This afternoon I will find myself, yet again, at an airport. As I browse in the airport bookstore, looking for that specific plane ride book that is neither too serious nor too trite and has just the right number of pages, I will think, as I have thought hundreds of times before, that I am a fortunate woman.
Being able to travel is one of life’s greatest gifts It simultaneously keeps one humbled and fully alive. And for me the gift and magic begin at the airport. Despite body scans (and sometimes stripping down to way less than I am comfortable wearing) to get through security the airport is a place where I don’t have to try. It’s where I can be fully comfortable “between worlds”. I sit and people watch without seeming intrusive, I grab that cinnamon roll that I would never be seen eating on a regular basis, best of all I dream of the future and recall past memories of places and people who are no longer a daily part of my life but hold significant value in my mind and existence.
Alain de Botton, a Swiss writer was hired by Heathrow Airport to spend a week at the airport and write about what he saw and experienced. The result: “A Week at the Airport” a thin book complete with humor and insight. I can think of many friends of mine as well as myself who have spent significant hours of our lives in airports – waiting for planes, trying to figure out a missed connection, stuck for hours from a cancelled flight, running to catch a plane, sprawled out on the floor of Heathrow trying to get some sleep and making friends with the many immigrants willing to work long hours for low pay to try to make it in their adopted country – and it begs the question: Why not us? Why did WE not think of asking for this assignment and writing this book?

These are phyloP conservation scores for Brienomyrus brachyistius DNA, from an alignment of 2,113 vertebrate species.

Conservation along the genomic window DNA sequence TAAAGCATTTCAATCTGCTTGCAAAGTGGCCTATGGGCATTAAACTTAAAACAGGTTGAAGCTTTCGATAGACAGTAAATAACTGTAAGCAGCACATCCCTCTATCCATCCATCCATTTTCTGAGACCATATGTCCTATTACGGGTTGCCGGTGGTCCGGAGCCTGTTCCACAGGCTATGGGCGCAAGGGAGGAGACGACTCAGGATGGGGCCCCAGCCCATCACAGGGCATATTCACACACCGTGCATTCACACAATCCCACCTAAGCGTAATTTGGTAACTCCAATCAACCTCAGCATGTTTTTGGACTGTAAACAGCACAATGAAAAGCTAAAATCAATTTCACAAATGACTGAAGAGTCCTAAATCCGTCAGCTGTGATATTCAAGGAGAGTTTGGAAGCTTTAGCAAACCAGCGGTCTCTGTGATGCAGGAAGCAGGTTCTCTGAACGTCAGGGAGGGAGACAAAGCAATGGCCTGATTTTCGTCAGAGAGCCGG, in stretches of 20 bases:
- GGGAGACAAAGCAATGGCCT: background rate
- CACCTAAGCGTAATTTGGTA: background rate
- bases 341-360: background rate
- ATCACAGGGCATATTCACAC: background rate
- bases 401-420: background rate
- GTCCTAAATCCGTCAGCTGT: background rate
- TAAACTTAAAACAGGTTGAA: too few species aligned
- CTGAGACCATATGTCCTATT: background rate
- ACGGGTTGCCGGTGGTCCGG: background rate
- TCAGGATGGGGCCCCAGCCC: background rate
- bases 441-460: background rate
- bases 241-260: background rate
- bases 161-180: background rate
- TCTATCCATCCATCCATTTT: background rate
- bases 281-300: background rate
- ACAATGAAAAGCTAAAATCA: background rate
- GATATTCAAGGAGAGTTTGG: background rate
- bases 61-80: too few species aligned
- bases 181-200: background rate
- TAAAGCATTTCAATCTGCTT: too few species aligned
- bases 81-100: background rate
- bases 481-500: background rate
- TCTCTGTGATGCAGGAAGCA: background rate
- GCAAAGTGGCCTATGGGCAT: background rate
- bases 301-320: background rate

But I am content that his is a job well-done and agree with the author’s words that “airports are the cultural centers of the modern world”. “They express all the things that make the modern world so strange and horrifying and beautiful and exciting. They’re all about interconnection. They’re about technology. They’re about our loss of contact with nature; they’re about consumerism and our dreams of travel. All of this comes to life at the airport.”
For those of us who live “between worlds” and who are most at home in the airport – this is perhaps “our” book!
- Giddy to live for a week at the airport (cnn.com)
- Pauline Frommer: This book is a must-read for travellers (thestar.com)
6 thoughts on “Airport Musings – Part 1”
I love that quote! “They express all the things that make the modern world so strange and horrifying and beautiful and exciting.” It perfectly explains how I feel when I’m in an airport!
It’s funny – as I held my hands over my head in the body scan I thought “it’s a good think I posted prior to coming!” But here I sit feeling exactly as I knew I would: Lost between worlds! Thanks so much for reading.
Thanks, Marilyn, for putting my thoughts and feelings into such clear words, and thanks for the link to the NPR interview.